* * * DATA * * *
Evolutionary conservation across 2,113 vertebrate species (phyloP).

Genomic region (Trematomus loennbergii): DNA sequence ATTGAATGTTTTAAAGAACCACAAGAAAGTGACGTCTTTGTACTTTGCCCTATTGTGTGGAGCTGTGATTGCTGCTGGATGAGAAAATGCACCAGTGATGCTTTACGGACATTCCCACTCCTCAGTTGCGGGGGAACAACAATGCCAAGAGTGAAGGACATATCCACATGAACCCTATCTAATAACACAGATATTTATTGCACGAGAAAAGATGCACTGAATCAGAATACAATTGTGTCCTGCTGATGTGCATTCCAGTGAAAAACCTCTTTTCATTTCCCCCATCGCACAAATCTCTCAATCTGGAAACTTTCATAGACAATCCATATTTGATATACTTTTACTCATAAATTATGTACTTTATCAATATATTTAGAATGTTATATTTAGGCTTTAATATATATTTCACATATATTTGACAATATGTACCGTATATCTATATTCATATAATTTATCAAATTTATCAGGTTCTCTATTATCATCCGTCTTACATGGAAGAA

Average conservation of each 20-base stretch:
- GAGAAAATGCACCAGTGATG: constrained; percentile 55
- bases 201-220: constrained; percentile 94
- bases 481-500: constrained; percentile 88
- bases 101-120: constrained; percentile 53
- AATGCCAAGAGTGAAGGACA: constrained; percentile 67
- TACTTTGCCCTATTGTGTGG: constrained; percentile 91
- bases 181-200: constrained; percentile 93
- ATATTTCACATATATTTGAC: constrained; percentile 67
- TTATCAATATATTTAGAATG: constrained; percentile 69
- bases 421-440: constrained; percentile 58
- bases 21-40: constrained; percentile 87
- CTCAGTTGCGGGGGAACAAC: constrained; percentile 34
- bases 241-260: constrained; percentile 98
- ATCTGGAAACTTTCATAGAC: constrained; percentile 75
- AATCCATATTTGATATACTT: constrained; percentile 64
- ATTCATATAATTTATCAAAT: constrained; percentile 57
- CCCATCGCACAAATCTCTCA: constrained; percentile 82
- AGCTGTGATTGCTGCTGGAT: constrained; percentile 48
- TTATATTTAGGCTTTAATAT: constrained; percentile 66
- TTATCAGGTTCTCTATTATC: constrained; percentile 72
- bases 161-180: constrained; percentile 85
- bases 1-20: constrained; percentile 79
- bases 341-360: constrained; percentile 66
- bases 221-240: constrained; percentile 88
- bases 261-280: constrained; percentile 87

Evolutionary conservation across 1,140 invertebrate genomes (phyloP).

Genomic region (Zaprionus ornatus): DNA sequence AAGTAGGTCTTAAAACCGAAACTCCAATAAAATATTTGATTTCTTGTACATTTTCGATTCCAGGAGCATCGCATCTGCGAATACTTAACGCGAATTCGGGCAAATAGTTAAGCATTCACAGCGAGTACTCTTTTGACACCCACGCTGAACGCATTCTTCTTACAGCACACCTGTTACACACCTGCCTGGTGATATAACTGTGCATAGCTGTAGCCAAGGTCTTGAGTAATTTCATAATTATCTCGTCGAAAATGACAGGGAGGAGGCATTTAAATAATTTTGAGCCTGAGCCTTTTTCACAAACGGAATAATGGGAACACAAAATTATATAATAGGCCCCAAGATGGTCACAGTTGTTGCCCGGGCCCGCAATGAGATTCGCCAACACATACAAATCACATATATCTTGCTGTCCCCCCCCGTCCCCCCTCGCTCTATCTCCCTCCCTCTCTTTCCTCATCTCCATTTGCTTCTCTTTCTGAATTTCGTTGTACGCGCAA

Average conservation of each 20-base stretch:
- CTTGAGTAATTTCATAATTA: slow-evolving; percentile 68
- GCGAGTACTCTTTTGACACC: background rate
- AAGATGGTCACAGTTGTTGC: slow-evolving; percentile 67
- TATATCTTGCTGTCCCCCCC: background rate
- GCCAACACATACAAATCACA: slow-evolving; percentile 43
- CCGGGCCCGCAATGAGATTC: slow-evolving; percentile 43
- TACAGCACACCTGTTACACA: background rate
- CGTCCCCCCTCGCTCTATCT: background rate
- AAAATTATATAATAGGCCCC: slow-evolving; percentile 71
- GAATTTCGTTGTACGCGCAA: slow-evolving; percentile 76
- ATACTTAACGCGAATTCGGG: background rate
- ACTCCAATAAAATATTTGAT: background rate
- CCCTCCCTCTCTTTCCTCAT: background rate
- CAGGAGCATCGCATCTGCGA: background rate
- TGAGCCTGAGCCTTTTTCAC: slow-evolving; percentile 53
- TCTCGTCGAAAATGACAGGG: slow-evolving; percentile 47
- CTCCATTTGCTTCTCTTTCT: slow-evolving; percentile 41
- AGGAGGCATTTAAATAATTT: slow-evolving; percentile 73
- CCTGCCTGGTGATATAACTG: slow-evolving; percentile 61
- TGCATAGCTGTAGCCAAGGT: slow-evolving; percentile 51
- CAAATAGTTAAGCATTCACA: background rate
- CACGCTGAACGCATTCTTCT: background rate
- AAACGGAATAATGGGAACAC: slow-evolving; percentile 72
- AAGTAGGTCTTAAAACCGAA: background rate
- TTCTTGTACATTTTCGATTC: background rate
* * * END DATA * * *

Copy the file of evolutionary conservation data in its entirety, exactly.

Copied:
Evolutionary conservation across 2,113 vertebrate species (phyloP).

Genomic region (Trematomus loennbergii): DNA sequence ATTGAATGTTTTAAAGAACCACAAGAAAGTGACGTCTTTGTACTTTGCCCTATTGTGTGGAGCTGTGATTGCTGCTGGATGAGAAAATGCACCAGTGATGCTTTACGGACATTCCCACTCCTCAGTTGCGGGGGAACAACAATGCCAAGAGTGAAGGACATATCCACATGAACCCTATCTAATAACACAGATATTTATTGCACGAGAAAAGATGCACTGAATCAGAATACAATTGTGTCCTGCTGATGTGCATTCCAGTGAAAAACCTCTTTTCATTTCCCCCATCGCACAAATCTCTCAATCTGGAAACTTTCATAGACAATCCATATTTGATATACTTTTACTCATAAATTATGTACTTTATCAATATATTTAGAATGTTATATTTAGGCTTTAATATATATTTCACATATATTTGACAATATGTACCGTATATCTATATTCATATAATTTATCAAATTTATCAGGTTCTCTATTATCATCCGTCTTACATGGAAGAA

Average conservation of each 20-base stretch:
- GAGAAAATGCACCAGTGATG: constrained; percentile 55
- bases 201-220: constrained; percentile 94
- bases 481-500: constrained; percentile 88
- bases 101-120: constrained; percentile 53
- AATGCCAAGAGTGAAGGACA: constrained; percentile 67
- TACTTTGCCCTATTGTGTGG: constrained; percentile 91
- bases 181-200: constrained; percentile 93
- ATATTTCACATATATTTGAC: constrained; percentile 67
- TTATCAATATATTTAGAATG: constrained; percentile 69
- bases 421-440: constrained; percentile 58
- bases 21-40: constrained; percentile 87
- CTCAGTTGCGGGGGAACAAC: constrained; percentile 34
- bases 241-260: constrained; percentile 98
- ATCTGGAAACTTTCATAGAC: constrained; percentile 75
- AATCCATATTTGATATACTT: constrained; percentile 64
- ATTCATATAATTTATCAAAT: constrained; percentile 57
- CCCATCGCACAAATCTCTCA: constrained; percentile 82
- AGCTGTGATTGCTGCTGGAT: constrained; percentile 48
- TTATATTTAGGCTTTAATAT: constrained; percentile 66
- TTATCAGGTTCTCTATTATC: constrained; percentile 72
- bases 161-180: constrained; percentile 85
- bases 1-20: constrained; percentile 79
- bases 341-360: constrained; percentile 66
- bases 221-240: constrained; percentile 88
- bases 261-280: constrained; percentile 87

Evolutionary conservation across 1,140 invertebrate genomes (phyloP).

Genomic region (Zaprionus ornatus): DNA sequence AAGTAGGTCTTAAAACCGAAACTCCAATAAAATATTTGATTTCTTGTACATTTTCGATTCCAGGAGCATCGCATCTGCGAATACTTAACGCGAATTCGGGCAAATAGTTAAGCATTCACAGCGAGTACTCTTTTGACACCCACGCTGAACGCATTCTTCTTACAGCACACCTGTTACACACCTGCCTGGTGATATAACTGTGCATAGCTGTAGCCAAGGTCTTGAGTAATTTCATAATTATCTCGTCGAAAATGACAGGGAGGAGGCATTTAAATAATTTTGAGCCTGAGCCTTTTTCACAAACGGAATAATGGGAACACAAAATTATATAATAGGCCCCAAGATGGTCACAGTTGTTGCCCGGGCCCGCAATGAGATTCGCCAACACATACAAATCACATATATCTTGCTGTCCCCCCCCGTCCCCCCTCGCTCTATCTCCCTCCCTCTCTTTCCTCATCTCCATTTGCTTCTCTTTCTGAATTTCGTTGTACGCGCAA

Average conservation of each 20-base stretch:
- CTTGAGTAATTTCATAATTA: slow-evolving; percentile 68
- GCGAGTACTCTTTTGACACC: background rate
- AAGATGGTCACAGTTGTTGC: slow-evolving; percentile 67
- TATATCTTGCTGTCCCCCCC: background rate
- GCCAACACATACAAATCACA: slow-evolving; percentile 43
- CCGGGCCCGCAATGAGATTC: slow-evolving; percentile 43
- TACAGCACACCTGTTACACA: background rate
- CGTCCCCCCTCGCTCTATCT: background rate
- AAAATTATATAATAGGCCCC: slow-evolving; percentile 71
- GAATTTCGTTGTACGCGCAA: slow-evolving; percentile 76
- ATACTTAACGCGAATTCGGG: background rate
- ACTCCAATAAAATATTTGAT: background rate
- CCCTCCCTCTCTTTCCTCAT: background rate
- CAGGAGCATCGCATCTGCGA: background rate
- TGAGCCTGAGCCTTTTTCAC: slow-evolving; percentile 53
- TCTCGTCGAAAATGACAGGG: slow-evolving; percentile 47
- CTCCATTTGCTTCTCTTTCT: slow-evolving; percentile 41
- AGGAGGCATTTAAATAATTT: slow-evolving; percentile 73
- CCTGCCTGGTGATATAACTG: slow-evolving; percentile 61
- TGCATAGCTGTAGCCAAGGT: slow-evolving; percentile 51
- CAAATAGTTAAGCATTCACA: background rate
- CACGCTGAACGCATTCTTCT: background rate
- AAACGGAATAATGGGAACAC: slow-evolving; percentile 72
- AAGTAGGTCTTAAAACCGAA: background rate
- TTCTTGTACATTTTCGATTC: background rate